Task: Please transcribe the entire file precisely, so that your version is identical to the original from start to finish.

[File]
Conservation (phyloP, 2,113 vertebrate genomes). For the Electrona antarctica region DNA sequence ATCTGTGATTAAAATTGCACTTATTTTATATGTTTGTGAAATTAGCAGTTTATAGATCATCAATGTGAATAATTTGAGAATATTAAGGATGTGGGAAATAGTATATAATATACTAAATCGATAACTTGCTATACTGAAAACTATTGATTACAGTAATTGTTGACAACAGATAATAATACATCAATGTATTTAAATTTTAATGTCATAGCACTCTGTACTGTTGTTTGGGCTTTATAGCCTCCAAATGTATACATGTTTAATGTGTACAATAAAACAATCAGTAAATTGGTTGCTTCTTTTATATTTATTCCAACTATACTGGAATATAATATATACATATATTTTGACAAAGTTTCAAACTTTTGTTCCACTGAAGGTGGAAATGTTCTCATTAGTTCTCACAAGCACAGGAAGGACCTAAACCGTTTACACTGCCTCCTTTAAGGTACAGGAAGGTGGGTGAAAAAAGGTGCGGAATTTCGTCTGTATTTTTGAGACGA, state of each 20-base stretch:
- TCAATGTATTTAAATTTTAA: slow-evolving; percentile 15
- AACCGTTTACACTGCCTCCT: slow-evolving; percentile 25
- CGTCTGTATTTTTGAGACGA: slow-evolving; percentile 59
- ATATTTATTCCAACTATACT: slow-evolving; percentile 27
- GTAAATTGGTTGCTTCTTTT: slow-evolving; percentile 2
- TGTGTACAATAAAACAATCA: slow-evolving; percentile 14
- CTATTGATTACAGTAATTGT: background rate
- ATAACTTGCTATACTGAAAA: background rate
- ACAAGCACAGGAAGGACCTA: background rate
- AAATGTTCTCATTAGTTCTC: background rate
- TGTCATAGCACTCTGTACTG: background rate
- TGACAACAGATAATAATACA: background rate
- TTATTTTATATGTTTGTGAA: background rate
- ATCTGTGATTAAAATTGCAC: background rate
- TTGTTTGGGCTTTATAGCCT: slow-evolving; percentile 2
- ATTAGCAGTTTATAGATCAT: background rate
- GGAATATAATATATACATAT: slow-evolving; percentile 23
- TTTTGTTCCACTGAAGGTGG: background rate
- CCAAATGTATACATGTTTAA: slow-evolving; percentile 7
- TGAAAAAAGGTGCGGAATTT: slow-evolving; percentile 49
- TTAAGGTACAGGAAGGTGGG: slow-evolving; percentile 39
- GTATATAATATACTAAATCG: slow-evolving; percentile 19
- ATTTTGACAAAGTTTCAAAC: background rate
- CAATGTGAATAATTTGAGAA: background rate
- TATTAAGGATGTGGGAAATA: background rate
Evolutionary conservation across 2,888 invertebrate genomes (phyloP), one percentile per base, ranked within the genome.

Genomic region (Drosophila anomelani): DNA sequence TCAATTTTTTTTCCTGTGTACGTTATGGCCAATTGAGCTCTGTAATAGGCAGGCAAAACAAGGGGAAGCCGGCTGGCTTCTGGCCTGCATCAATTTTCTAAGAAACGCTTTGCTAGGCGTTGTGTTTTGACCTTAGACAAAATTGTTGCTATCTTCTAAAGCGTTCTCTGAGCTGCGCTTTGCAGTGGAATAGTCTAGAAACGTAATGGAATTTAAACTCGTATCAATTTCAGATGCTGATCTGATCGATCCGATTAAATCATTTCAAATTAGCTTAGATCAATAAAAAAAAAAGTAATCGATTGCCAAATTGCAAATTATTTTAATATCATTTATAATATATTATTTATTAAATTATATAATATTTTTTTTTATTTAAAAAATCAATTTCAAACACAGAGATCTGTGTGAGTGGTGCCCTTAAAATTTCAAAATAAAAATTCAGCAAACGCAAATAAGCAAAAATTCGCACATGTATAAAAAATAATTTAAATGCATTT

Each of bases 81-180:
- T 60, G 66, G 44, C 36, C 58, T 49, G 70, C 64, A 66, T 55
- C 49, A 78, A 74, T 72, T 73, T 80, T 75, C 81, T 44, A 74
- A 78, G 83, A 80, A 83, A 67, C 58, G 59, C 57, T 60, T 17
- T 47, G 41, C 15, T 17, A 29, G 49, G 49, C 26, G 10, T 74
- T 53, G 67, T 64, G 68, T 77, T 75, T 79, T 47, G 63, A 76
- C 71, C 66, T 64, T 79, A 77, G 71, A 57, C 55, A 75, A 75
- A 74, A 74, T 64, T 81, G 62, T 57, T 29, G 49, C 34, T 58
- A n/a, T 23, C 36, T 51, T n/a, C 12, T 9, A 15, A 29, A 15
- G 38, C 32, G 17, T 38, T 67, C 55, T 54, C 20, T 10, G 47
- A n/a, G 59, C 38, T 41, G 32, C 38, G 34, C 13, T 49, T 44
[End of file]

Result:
Conservation (phyloP, 2,113 vertebrate genomes). For the Electrona antarctica region DNA sequence ATCTGTGATTAAAATTGCACTTATTTTATATGTTTGTGAAATTAGCAGTTTATAGATCATCAATGTGAATAATTTGAGAATATTAAGGATGTGGGAAATAGTATATAATATACTAAATCGATAACTTGCTATACTGAAAACTATTGATTACAGTAATTGTTGACAACAGATAATAATACATCAATGTATTTAAATTTTAATGTCATAGCACTCTGTACTGTTGTTTGGGCTTTATAGCCTCCAAATGTATACATGTTTAATGTGTACAATAAAACAATCAGTAAATTGGTTGCTTCTTTTATATTTATTCCAACTATACTGGAATATAATATATACATATATTTTGACAAAGTTTCAAACTTTTGTTCCACTGAAGGTGGAAATGTTCTCATTAGTTCTCACAAGCACAGGAAGGACCTAAACCGTTTACACTGCCTCCTTTAAGGTACAGGAAGGTGGGTGAAAAAAGGTGCGGAATTTCGTCTGTATTTTTGAGACGA, state of each 20-base stretch:
- TCAATGTATTTAAATTTTAA: slow-evolving; percentile 15
- AACCGTTTACACTGCCTCCT: slow-evolving; percentile 25
- CGTCTGTATTTTTGAGACGA: slow-evolving; percentile 59
- ATATTTATTCCAACTATACT: slow-evolving; percentile 27
- GTAAATTGGTTGCTTCTTTT: slow-evolving; percentile 2
- TGTGTACAATAAAACAATCA: slow-evolving; percentile 14
- CTATTGATTACAGTAATTGT: background rate
- ATAACTTGCTATACTGAAAA: background rate
- ACAAGCACAGGAAGGACCTA: background rate
- AAATGTTCTCATTAGTTCTC: background rate
- TGTCATAGCACTCTGTACTG: background rate
- TGACAACAGATAATAATACA: background rate
- TTATTTTATATGTTTGTGAA: background rate
- ATCTGTGATTAAAATTGCAC: background rate
- TTGTTTGGGCTTTATAGCCT: slow-evolving; percentile 2
- ATTAGCAGTTTATAGATCAT: background rate
- GGAATATAATATATACATAT: slow-evolving; percentile 23
- TTTTGTTCCACTGAAGGTGG: background rate
- CCAAATGTATACATGTTTAA: slow-evolving; percentile 7
- TGAAAAAAGGTGCGGAATTT: slow-evolving; percentile 49
- TTAAGGTACAGGAAGGTGGG: slow-evolving; percentile 39
- GTATATAATATACTAAATCG: slow-evolving; percentile 19
- ATTTTGACAAAGTTTCAAAC: background rate
- CAATGTGAATAATTTGAGAA: background rate
- TATTAAGGATGTGGGAAATA: background rate
Evolutionary conservation across 2,888 invertebrate genomes (phyloP), one percentile per base, ranked within the genome.

Genomic region (Drosophila anomelani): DNA sequence TCAATTTTTTTTCCTGTGTACGTTATGGCCAATTGAGCTCTGTAATAGGCAGGCAAAACAAGGGGAAGCCGGCTGGCTTCTGGCCTGCATCAATTTTCTAAGAAACGCTTTGCTAGGCGTTGTGTTTTGACCTTAGACAAAATTGTTGCTATCTTCTAAAGCGTTCTCTGAGCTGCGCTTTGCAGTGGAATAGTCTAGAAACGTAATGGAATTTAAACTCGTATCAATTTCAGATGCTGATCTGATCGATCCGATTAAATCATTTCAAATTAGCTTAGATCAATAAAAAAAAAAGTAATCGATTGCCAAATTGCAAATTATTTTAATATCATTTATAATATATTATTTATTAAATTATATAATATTTTTTTTTATTTAAAAAATCAATTTCAAACACAGAGATCTGTGTGAGTGGTGCCCTTAAAATTTCAAAATAAAAATTCAGCAAACGCAAATAAGCAAAAATTCGCACATGTATAAAAAATAATTTAAATGCATTT

Each of bases 81-180:
- T 60, G 66, G 44, C 36, C 58, T 49, G 70, C 64, A 66, T 55
- C 49, A 78, A 74, T 72, T 73, T 80, T 75, C 81, T 44, A 74
- A 78, G 83, A 80, A 83, A 67, C 58, G 59, C 57, T 60, T 17
- T 47, G 41, C 15, T 17, A 29, G 49, G 49, C 26, G 10, T 74
- T 53, G 67, T 64, G 68, T 77, T 75, T 79, T 47, G 63, A 76
- C 71, C 66, T 64, T 79, A 77, G 71, A 57, C 55, A 75, A 75
- A 74, A 74, T 64, T 81, G 62, T 57, T 29, G 49, C 34, T 58
- A n/a, T 23, C 36, T 51, T n/a, C 12, T 9, A 15, A 29, A 15
- G 38, C 32, G 17, T 38, T 67, C 55, T 54, C 20, T 10, G 47
- A n/a, G 59, C 38, T 41, G 32, C 38, G 34, C 13, T 49, T 44